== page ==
The film starts off with the Tall Man (Angus Scrimm) confronting his archenemy Reggie (Reggie Bannister). He has the man trapped with his deadly spheres but calls them off not wanting to kill him just yet. Meanwhile Mike (A. Michael Baldwin) is driving around in a hearse. I guess he is searching for his agent to fire him for putting him in this flick. Queue the flashback to happier times riding around in a pickup with Reggie. In this case happy was before the actors signed a multi-film deal for these movies. Mike does have some special powers that he received in the third film such as mind control of a scorpion that crawls over his leg. He spends a lot of time in this movie trying to gain greater control over these abilities. Mike decides to go back through the dimensional portal to a time before the Tall Man became evil and hopefully stopping the chain of events that will threaten the world. Perhaps John Connor should have sent a Terminator back to keep Coscarelli from writing this script. It is almost impossible to give a summary of this plot since it is so disoriented.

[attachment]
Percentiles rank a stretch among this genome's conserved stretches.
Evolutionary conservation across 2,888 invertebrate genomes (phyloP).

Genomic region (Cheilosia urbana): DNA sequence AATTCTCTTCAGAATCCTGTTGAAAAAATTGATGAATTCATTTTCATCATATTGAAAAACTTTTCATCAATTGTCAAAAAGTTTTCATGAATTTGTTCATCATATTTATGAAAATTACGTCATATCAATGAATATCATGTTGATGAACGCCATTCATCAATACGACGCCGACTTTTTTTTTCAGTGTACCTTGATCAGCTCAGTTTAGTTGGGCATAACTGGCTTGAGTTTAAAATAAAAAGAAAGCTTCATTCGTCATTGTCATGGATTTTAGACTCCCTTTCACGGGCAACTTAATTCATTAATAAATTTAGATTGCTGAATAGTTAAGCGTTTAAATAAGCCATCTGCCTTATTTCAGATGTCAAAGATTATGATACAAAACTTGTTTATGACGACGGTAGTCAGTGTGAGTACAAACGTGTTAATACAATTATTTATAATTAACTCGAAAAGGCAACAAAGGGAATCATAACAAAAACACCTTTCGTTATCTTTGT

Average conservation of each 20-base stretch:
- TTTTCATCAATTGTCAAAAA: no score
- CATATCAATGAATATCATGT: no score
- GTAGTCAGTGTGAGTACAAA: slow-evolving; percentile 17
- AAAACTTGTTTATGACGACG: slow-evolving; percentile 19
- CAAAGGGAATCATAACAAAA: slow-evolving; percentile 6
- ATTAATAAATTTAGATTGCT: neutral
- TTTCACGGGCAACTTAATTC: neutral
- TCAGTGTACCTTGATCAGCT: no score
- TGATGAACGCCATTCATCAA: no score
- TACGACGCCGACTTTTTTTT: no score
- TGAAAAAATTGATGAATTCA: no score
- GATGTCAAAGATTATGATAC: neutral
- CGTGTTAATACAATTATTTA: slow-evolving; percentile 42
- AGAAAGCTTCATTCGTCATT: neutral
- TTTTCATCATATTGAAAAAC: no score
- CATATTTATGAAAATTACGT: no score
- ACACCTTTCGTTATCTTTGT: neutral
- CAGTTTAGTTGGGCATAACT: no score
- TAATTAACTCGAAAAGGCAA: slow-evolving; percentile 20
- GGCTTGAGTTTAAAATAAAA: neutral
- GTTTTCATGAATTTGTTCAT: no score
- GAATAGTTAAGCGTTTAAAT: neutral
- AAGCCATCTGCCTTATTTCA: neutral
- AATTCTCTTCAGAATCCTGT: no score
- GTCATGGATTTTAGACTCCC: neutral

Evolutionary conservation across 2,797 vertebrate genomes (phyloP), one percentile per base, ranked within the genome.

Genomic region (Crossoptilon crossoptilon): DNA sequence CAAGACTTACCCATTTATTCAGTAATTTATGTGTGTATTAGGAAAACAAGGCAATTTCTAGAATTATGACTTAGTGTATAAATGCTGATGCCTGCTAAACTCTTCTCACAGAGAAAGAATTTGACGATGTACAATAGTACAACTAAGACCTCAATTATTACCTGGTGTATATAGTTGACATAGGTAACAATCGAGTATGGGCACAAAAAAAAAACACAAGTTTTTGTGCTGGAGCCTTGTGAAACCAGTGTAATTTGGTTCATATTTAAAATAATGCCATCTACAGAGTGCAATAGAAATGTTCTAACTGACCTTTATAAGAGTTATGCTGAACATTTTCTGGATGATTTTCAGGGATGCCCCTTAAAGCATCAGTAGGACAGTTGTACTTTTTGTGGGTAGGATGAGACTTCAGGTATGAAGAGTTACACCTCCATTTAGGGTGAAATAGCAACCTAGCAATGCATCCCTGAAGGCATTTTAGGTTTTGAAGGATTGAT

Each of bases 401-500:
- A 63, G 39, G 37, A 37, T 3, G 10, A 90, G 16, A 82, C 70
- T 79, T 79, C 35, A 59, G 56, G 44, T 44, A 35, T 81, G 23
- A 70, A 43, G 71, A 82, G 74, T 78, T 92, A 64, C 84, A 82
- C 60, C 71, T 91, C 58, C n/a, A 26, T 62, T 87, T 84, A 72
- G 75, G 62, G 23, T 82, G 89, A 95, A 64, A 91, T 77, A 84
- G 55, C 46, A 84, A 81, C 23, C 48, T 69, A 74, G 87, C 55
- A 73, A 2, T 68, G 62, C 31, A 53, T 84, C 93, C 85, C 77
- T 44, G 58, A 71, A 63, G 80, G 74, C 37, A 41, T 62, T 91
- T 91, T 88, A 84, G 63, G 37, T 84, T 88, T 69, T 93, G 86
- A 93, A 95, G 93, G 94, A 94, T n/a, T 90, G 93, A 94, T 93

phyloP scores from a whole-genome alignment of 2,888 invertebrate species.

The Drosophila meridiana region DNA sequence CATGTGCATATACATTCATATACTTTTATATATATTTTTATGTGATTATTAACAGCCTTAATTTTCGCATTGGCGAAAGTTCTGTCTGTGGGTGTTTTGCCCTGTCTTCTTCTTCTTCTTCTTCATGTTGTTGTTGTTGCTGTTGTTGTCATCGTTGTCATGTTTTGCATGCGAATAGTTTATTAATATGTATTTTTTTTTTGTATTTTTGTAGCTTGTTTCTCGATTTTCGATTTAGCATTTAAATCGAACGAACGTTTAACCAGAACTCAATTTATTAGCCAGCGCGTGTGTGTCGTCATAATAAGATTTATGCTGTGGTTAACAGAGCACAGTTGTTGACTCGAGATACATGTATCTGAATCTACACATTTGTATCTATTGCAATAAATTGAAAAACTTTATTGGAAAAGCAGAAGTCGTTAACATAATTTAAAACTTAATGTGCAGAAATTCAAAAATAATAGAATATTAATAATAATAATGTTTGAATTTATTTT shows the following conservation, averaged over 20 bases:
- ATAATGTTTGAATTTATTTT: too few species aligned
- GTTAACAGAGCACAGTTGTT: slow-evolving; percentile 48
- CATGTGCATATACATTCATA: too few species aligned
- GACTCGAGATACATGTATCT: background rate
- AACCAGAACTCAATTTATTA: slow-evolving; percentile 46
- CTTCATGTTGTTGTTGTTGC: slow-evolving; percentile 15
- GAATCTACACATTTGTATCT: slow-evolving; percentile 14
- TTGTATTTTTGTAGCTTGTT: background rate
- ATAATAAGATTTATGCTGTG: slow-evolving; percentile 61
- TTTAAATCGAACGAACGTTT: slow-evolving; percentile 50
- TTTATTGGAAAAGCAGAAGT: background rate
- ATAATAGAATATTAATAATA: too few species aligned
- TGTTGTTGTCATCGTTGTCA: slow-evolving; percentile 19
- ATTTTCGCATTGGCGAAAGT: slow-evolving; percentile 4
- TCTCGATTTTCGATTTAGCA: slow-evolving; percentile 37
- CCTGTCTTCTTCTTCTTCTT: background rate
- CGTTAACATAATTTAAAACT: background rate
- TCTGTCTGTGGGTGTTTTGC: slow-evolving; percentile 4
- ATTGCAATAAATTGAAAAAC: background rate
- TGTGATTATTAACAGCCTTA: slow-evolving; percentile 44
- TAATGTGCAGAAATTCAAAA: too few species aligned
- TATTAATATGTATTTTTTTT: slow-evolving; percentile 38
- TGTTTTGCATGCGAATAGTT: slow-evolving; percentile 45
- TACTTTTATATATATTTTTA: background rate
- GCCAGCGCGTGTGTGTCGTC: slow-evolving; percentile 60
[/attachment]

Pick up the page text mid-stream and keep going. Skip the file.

The Anchor Bay release of this flick is technically better than the old MGM release. It has very good video and audio which is to be expected by this distributor. They also provided some extras for the die hard fan of the franchise. There is a commentary track with Coscarelli, Scrimm and Bannister. They try their best to support the film but there are some humorous traces in their comments. There is also a behind the scenes featurette for aspiring film makers to study and hopefully learn what not to do. This is only for Phantasm aficionados who have to have the entire series.

Posted 07/31/08